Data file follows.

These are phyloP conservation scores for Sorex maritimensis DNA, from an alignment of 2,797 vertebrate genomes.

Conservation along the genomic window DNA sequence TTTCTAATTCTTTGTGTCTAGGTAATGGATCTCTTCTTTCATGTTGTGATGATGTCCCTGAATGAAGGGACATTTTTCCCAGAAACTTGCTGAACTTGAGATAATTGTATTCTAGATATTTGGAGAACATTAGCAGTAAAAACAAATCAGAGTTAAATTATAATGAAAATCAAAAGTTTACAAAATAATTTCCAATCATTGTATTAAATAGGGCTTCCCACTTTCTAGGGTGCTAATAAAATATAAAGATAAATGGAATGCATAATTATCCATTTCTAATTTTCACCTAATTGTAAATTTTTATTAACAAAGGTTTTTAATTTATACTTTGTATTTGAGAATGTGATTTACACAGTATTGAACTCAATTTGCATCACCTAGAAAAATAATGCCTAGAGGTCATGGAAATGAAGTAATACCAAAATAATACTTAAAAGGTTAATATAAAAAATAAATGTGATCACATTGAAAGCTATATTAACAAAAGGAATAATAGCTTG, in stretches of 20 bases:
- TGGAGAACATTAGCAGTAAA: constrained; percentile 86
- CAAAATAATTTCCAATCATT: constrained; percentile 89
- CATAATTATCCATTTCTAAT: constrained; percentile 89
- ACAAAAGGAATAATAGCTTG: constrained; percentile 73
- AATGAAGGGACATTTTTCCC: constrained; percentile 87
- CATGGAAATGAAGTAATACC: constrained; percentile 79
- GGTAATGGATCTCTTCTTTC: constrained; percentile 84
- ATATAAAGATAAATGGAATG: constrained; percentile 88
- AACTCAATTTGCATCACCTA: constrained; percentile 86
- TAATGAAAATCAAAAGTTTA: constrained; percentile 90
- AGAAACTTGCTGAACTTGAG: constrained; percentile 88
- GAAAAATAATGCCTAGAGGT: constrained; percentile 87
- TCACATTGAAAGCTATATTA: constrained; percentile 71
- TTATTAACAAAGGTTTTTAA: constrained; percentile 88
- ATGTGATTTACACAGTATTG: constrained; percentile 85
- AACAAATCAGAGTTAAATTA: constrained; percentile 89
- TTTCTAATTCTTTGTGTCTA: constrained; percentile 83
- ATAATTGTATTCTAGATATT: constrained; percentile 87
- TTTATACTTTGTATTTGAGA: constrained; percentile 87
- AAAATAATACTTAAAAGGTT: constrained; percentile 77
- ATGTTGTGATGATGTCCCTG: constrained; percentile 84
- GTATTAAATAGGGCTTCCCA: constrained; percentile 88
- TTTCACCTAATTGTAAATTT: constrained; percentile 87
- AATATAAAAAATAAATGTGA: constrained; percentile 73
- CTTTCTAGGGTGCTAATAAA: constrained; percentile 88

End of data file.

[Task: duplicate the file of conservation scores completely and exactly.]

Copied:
These are phyloP conservation scores for Sorex maritimensis DNA, from an alignment of 2,797 vertebrate genomes.

Conservation along the genomic window DNA sequence TTTCTAATTCTTTGTGTCTAGGTAATGGATCTCTTCTTTCATGTTGTGATGATGTCCCTGAATGAAGGGACATTTTTCCCAGAAACTTGCTGAACTTGAGATAATTGTATTCTAGATATTTGGAGAACATTAGCAGTAAAAACAAATCAGAGTTAAATTATAATGAAAATCAAAAGTTTACAAAATAATTTCCAATCATTGTATTAAATAGGGCTTCCCACTTTCTAGGGTGCTAATAAAATATAAAGATAAATGGAATGCATAATTATCCATTTCTAATTTTCACCTAATTGTAAATTTTTATTAACAAAGGTTTTTAATTTATACTTTGTATTTGAGAATGTGATTTACACAGTATTGAACTCAATTTGCATCACCTAGAAAAATAATGCCTAGAGGTCATGGAAATGAAGTAATACCAAAATAATACTTAAAAGGTTAATATAAAAAATAAATGTGATCACATTGAAAGCTATATTAACAAAAGGAATAATAGCTTG, in stretches of 20 bases:
- TGGAGAACATTAGCAGTAAA: constrained; percentile 86
- CAAAATAATTTCCAATCATT: constrained; percentile 89
- CATAATTATCCATTTCTAAT: constrained; percentile 89
- ACAAAAGGAATAATAGCTTG: constrained; percentile 73
- AATGAAGGGACATTTTTCCC: constrained; percentile 87
- CATGGAAATGAAGTAATACC: constrained; percentile 79
- GGTAATGGATCTCTTCTTTC: constrained; percentile 84
- ATATAAAGATAAATGGAATG: constrained; percentile 88
- AACTCAATTTGCATCACCTA: constrained; percentile 86
- TAATGAAAATCAAAAGTTTA: constrained; percentile 90
- AGAAACTTGCTGAACTTGAG: constrained; percentile 88
- GAAAAATAATGCCTAGAGGT: constrained; percentile 87
- TCACATTGAAAGCTATATTA: constrained; percentile 71
- TTATTAACAAAGGTTTTTAA: constrained; percentile 88
- ATGTGATTTACACAGTATTG: constrained; percentile 85
- AACAAATCAGAGTTAAATTA: constrained; percentile 89
- TTTCTAATTCTTTGTGTCTA: constrained; percentile 83
- ATAATTGTATTCTAGATATT: constrained; percentile 87
- TTTATACTTTGTATTTGAGA: constrained; percentile 87
- AAAATAATACTTAAAAGGTT: constrained; percentile 77
- ATGTTGTGATGATGTCCCTG: constrained; percentile 84
- GTATTAAATAGGGCTTCCCA: constrained; percentile 88
- TTTCACCTAATTGTAAATTT: constrained; percentile 87
- AATATAAAAAATAAATGTGA: constrained; percentile 73
- CTTTCTAGGGTGCTAATAAA: constrained; percentile 88